What is a Mountweazel?

I want to thank the folks at ThoughtCo for answering this question.

“A Mountweazel is a bogus entry deliberately inserted in a reference work, usually as a safeguard against copyright infringement. The source of the term is the fictitious Lillian Virginia Mountweazel, a bogus entry in the fourth edition of The New Columbia Encyclopedia.”

Even more fun is the description of her death. Mountweazel died at 31 in an explosion while on assignment for Combustibles magazine.

So if someone copied “all the facts” from the encyclopedia and made their own book, this little lie would be proof they had copied it from someone else.

This got me thinking about the English language and how it changes over time. It is very much a living language.  Some linguistic changes have been hard to go along with, while others had an “it’s about time” feel.

Here are some examples I found that entered the Oxford Dictionary for 2020.

Sharent is a parent who frequently uses social media to share photos or other details about their child.

Amirite is used to elicit agreement or solidarity at the end of an observation or used facetiously to undermine or mock the preceding observation as in “Am I Right!”

GOAT is the acronym standing for “greatest of all time.” As in, the new phone is the GOAT.

Now you can sleep easy tonight with this new knowledge.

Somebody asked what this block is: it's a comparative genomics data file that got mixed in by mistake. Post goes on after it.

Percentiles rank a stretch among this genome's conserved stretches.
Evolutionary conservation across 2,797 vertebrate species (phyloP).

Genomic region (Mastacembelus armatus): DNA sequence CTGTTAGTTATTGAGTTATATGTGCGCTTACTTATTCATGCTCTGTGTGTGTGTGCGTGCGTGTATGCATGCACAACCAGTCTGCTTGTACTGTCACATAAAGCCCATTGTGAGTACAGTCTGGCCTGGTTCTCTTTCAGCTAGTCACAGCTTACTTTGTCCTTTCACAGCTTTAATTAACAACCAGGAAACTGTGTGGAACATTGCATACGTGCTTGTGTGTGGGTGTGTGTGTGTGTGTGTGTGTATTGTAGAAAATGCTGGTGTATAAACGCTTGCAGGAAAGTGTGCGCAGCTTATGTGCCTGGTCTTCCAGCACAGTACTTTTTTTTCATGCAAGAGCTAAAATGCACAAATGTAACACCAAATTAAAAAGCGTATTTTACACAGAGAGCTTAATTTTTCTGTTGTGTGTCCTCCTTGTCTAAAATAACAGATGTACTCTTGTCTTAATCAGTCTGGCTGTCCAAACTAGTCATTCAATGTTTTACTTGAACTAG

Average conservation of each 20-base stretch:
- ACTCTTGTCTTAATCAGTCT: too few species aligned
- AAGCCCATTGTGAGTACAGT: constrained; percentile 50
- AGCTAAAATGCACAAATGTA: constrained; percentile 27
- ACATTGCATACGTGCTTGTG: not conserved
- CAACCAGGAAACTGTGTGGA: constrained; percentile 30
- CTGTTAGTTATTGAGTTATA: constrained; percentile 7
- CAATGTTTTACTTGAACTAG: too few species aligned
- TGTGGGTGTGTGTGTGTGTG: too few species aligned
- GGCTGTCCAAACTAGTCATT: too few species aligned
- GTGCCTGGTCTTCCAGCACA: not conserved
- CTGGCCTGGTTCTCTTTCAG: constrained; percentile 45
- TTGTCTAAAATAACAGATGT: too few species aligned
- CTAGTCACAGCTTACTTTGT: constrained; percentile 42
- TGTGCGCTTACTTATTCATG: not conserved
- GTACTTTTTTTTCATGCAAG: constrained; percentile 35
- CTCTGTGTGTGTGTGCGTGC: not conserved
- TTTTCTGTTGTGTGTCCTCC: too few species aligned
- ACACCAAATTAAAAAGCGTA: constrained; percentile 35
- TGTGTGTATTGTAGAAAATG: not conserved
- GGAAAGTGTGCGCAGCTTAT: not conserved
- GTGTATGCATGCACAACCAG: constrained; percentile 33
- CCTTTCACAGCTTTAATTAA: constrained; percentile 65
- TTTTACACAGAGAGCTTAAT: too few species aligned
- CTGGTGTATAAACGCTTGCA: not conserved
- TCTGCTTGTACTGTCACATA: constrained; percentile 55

I thought about what made-up words I’d like to see added or not.

Covidiot has been around for a bit now. At first, I thought it was brilliant and reflected my feeling towards those who believed covid-19 was a hoax. As time marched on, I realized that negatively labelling others would not encourage change or raise the discussion’s quality. A book I read titled Don’t Label Me, by Irshad Manji, helped nudge me towards being more engaged to understand the other person’s point of view. How did they come to their thinking? What influenced them to have their beliefs?

Within this is a hope that after telling me, they will reciprocate and ask me. If not, I have lost very little and gained a lot. I might be so bold as to ask if the person would be interested to know how I came to my beliefs. If not, I can move on.

So, please give this a bit of a think. What is one word you made up that works for you? Please let me know in a comment.

My thanks to https://www.thoughtco.com/

Photo by Ayo Ogunseinde on Unsplash

I’m curious about your thoughts. Please leave your comment.

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And my thanks to St. Albert Seniors Association: 780-459-0433 for making this Blog possible.

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TheBlog@stalbertseniors.ca

4 thoughts on “What is a Mountweazel?

  1. Patti+Dolman says:

    These are not my words but words new to my ears and used frequently by the school board I work for.
    Synchronous and Asynchronous learning. You have to watch the first letter very carefully because if there is no “a” the student is learning with others at the same time, it’s a teacher led lesson. But if there IS
    an “a” the student is learning on their own . There was a time when we would say “ everything is in sync”
    if things were working well.
    Throw in “hybrid” learning; Or “F2F”
    Face to face.
    But the new word in our house is “frutzies” a dish of cut up multiple fruits that my grandson loves.

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